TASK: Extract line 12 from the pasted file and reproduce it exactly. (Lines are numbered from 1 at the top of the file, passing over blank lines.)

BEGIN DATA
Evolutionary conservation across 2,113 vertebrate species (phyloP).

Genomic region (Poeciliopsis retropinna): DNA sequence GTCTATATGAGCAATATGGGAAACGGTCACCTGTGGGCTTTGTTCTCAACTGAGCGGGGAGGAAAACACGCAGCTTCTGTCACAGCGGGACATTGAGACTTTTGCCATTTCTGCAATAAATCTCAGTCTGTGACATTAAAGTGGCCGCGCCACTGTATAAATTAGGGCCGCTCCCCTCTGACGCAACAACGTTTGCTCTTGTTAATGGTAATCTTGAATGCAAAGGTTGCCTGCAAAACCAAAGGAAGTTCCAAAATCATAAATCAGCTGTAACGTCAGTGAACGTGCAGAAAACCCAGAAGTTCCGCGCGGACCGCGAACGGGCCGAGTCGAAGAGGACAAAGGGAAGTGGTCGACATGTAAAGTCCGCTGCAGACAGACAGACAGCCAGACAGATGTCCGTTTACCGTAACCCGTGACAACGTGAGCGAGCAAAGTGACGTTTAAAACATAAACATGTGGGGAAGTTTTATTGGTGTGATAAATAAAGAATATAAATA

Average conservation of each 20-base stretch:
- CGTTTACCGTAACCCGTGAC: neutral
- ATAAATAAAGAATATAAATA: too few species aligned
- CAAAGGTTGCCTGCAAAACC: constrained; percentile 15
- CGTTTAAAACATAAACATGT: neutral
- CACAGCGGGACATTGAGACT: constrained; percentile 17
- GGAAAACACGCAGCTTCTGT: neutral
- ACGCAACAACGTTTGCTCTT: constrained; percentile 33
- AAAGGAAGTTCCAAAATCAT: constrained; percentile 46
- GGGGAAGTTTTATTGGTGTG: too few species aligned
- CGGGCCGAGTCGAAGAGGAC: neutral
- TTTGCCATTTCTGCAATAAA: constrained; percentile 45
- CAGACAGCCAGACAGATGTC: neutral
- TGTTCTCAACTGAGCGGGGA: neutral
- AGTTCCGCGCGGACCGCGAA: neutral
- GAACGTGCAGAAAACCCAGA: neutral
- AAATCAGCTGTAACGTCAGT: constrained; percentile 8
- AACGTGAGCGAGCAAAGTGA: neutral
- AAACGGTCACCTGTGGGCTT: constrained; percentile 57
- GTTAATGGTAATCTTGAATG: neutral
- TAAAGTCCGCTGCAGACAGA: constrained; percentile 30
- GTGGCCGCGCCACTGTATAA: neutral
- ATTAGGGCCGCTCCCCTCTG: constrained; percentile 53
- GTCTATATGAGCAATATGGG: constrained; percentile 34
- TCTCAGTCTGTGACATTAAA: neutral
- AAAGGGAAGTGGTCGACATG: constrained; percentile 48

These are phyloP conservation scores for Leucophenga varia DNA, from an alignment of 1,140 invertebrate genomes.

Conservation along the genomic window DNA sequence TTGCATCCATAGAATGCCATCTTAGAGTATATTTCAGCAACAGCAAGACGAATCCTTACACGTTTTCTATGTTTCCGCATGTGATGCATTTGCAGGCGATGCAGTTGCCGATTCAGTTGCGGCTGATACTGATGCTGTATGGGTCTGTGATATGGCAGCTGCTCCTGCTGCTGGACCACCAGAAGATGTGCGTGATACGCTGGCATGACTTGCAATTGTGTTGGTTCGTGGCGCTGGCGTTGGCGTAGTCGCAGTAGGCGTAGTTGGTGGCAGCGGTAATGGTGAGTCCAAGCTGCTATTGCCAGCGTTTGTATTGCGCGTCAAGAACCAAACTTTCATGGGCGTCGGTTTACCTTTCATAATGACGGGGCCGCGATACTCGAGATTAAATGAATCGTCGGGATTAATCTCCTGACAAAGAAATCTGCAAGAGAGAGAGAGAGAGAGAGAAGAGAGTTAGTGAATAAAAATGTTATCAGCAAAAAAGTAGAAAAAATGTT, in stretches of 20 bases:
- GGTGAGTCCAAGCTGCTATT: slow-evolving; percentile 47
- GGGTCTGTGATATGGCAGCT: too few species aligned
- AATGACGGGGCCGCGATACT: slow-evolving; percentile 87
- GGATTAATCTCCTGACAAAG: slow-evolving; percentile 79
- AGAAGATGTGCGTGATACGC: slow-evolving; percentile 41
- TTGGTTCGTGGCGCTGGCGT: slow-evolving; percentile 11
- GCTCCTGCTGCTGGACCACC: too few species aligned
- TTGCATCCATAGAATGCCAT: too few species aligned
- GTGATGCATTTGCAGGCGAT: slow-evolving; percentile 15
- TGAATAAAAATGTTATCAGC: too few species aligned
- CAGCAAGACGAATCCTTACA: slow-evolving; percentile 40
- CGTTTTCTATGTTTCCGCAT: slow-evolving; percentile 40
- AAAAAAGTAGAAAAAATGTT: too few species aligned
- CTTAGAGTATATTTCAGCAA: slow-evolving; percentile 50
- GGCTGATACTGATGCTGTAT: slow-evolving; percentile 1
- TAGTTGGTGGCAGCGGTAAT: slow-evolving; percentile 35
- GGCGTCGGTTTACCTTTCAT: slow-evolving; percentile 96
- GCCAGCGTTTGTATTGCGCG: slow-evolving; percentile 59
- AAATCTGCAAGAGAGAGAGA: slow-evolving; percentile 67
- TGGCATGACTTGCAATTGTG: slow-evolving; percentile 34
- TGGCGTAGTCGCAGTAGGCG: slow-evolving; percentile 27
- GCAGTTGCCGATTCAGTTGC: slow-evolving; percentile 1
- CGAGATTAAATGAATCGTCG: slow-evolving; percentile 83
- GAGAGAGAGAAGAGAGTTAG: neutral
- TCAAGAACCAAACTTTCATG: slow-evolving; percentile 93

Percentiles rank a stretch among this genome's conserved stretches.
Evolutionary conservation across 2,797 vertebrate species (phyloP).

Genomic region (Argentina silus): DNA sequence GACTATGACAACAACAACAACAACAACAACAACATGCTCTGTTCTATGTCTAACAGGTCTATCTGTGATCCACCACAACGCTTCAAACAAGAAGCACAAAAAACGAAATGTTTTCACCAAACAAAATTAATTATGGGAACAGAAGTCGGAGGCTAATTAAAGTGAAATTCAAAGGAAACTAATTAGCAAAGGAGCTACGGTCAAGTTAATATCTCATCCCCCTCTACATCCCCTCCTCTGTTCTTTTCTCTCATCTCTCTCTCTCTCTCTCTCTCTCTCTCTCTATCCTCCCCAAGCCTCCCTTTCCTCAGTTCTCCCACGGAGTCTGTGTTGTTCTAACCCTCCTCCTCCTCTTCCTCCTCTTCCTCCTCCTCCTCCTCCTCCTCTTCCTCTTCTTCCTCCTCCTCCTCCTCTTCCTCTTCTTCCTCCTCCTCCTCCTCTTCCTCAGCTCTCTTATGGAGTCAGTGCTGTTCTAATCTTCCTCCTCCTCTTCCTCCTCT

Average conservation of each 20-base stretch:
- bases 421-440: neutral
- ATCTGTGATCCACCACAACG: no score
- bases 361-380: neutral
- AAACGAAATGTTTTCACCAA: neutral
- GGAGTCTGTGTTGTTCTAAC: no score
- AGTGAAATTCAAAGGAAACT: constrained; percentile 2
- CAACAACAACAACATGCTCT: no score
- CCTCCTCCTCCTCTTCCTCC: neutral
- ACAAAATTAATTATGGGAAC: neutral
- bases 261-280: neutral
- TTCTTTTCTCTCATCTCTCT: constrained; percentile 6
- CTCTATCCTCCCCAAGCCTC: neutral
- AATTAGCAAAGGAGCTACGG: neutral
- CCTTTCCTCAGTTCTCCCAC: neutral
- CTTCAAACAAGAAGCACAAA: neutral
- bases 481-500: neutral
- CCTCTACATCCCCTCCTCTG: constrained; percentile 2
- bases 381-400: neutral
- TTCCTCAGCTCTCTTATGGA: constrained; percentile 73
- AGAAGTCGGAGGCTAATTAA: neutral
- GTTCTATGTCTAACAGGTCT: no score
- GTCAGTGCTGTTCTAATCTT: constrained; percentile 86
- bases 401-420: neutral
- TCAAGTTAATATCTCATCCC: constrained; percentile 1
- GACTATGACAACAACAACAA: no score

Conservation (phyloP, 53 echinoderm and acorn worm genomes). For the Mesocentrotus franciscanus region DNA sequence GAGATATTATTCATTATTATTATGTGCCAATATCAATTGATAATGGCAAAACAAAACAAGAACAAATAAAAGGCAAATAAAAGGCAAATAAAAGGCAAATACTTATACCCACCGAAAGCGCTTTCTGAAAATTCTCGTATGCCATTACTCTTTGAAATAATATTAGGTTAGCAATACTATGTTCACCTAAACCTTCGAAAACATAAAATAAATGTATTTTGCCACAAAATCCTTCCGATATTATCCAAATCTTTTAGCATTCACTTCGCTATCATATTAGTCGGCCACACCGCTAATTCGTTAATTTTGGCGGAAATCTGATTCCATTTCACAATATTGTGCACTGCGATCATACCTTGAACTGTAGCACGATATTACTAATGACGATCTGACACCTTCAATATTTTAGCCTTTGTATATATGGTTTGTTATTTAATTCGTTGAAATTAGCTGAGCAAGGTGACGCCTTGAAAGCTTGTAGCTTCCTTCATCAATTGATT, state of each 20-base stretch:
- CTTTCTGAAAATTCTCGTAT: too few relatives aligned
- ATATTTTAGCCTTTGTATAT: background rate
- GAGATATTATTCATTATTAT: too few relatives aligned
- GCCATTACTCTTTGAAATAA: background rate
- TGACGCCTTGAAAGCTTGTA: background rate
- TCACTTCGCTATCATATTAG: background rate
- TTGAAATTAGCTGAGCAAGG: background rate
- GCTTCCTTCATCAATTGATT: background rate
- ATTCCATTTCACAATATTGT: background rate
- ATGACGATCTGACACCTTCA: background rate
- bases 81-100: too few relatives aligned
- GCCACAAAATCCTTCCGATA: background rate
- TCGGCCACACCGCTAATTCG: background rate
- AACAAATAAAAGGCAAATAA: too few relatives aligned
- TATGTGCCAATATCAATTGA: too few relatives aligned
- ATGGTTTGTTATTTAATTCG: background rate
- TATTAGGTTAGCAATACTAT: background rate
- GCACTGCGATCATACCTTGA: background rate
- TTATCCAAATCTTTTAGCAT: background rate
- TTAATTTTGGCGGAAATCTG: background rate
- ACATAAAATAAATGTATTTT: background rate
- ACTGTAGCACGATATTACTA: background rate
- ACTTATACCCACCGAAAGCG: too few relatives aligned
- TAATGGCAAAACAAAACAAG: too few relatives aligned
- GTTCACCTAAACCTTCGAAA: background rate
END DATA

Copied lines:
- GGGGAAGTTTTATTGGTGTG: too few species aligned